Information Security

Using GPG to password-encrypt files

In addition to public key encryption, GPG can also be used to password encrypt files. This doesn’t use public/private key encryption but uses symmetric key ciphers like AES or CAST.  This can be useful when you simply need to use a shared secret to encrypt or decrypt a file or if you are encrypting a file to yourself for safekeeping.

Wikimedia Commons
Enigma Machine – Flickr Simon Claessen CC-BY

OpenSSL is cool and all but don’t use it to encrypt information in-situ. It’s a bad idea. OpenSSL is good for generating TLS certificates. It wasn’t intended for file encryption.

To encrypt a file named message.txt:

$ gpg -c message.txt

This will give you a file called message.txt.gpg. If you do a file on this file, it would show you what kind of cipher it has been encrypted with.

$ file message.txt.gpg
message.txt.gpg: GPG symmetrically encrypted data (CAST5 cipher)

To decrypt it, simply do:

$ gpg message.txt.gpg
Enter passphrase:

You should have noted that the default cipher is CAST5 (no known attacks). But if you need to choose a different cipher, you can do so using the --cipher-algo switch to gpg. When I try to tab-complete the cipher algorithm in my laptop, this is what I get:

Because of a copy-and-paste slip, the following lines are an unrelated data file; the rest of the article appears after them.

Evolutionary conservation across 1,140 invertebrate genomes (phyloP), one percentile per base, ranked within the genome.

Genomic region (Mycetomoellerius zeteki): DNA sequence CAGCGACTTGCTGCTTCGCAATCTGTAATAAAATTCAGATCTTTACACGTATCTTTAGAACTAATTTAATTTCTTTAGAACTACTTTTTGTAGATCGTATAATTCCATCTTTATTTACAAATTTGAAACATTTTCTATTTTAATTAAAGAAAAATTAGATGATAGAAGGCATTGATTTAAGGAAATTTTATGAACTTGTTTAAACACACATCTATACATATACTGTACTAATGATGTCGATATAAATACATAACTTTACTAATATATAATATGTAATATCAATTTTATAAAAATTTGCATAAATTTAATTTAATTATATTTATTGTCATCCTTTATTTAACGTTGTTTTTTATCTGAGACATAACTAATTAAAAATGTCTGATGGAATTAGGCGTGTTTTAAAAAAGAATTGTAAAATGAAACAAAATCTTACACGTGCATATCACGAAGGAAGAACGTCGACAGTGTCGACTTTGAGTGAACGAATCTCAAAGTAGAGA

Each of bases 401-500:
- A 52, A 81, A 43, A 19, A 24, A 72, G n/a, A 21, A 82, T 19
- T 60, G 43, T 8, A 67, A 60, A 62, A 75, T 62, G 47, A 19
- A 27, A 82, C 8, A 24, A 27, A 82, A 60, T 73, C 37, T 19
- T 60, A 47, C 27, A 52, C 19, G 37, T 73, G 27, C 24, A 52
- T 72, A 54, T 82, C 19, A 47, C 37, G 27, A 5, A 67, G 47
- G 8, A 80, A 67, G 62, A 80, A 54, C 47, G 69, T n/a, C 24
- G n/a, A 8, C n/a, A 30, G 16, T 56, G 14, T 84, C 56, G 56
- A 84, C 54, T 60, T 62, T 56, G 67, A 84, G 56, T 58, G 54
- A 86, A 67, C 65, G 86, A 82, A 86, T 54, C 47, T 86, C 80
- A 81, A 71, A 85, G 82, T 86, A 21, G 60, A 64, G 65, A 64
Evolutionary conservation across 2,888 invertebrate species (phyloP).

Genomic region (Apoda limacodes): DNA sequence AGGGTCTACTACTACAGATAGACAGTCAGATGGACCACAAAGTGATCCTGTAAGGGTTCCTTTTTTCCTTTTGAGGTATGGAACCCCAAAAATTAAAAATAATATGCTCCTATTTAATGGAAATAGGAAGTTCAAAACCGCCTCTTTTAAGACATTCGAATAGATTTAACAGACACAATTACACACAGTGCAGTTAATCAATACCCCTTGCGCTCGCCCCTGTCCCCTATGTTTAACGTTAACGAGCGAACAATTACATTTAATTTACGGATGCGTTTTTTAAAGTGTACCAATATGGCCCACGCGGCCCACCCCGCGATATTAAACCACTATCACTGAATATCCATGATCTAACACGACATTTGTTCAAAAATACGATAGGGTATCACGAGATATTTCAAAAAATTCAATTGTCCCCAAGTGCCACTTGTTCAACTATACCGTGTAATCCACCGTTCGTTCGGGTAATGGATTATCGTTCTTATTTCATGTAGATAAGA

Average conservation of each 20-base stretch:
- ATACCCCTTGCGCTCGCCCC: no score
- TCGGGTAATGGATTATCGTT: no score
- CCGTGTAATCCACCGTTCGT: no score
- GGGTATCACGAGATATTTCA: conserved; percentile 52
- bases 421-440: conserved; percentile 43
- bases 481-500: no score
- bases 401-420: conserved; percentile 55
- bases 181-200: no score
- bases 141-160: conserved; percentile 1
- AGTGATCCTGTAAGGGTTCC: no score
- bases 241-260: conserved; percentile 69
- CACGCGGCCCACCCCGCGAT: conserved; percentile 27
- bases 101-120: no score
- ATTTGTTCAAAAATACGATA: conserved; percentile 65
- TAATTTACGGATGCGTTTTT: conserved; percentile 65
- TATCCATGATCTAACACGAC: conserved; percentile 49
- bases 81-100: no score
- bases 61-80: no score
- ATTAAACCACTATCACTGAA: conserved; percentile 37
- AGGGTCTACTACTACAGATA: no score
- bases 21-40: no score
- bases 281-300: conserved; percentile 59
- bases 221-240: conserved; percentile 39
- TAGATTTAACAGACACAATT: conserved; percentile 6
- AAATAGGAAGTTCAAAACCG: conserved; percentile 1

$ gpg -c --cipher-algo
Completing cipher
3DES      AES       AES192    AES256    BLOWFISH  CAST5     IDEA      TWOFISH

Example: Using Twofish cipher to encrypt a file

$ gpg -c --cipher-algo TWOFISH message.txt
Enter passphrase:
Repeat passphrase:

Inspecting the file

$ file message.txt.gpg
message.txt.gpg: GPG symmetrically encrypted data (TWOFISH cipher)

Hope this helps. The only problem is that you have to choose a long pass-phrase and remember the damned thing.

What cipher algorithm do I choose?

Short answer: Choose any.

None of these algorithms have known attacks. Twofish is a successor of Blowfish and was the finalist in the competition that selected RIJNDAEL as the AES standard. The plain AES operates on a key size of 128bits which is itself pretty secure. Blowfish makes it hard to do brute forcing because of the initial key setup operation being slow and expensive.

Don't be stupid. Use standard ciphers!
Don’t be stupid. Use standard ciphers!

An interesting read about block cipher security: http://security.stackexchange.com/questions/6141/amount-of-simple-operations-that-is-safely-out-of-reach-for-all-humanity/6149#6149

Some history: http://security.stackexchange.com/questions/14068/why-most-people-use-256-bit-encryption-instead-of-128-bit

Leave feedback / questions in the comments.

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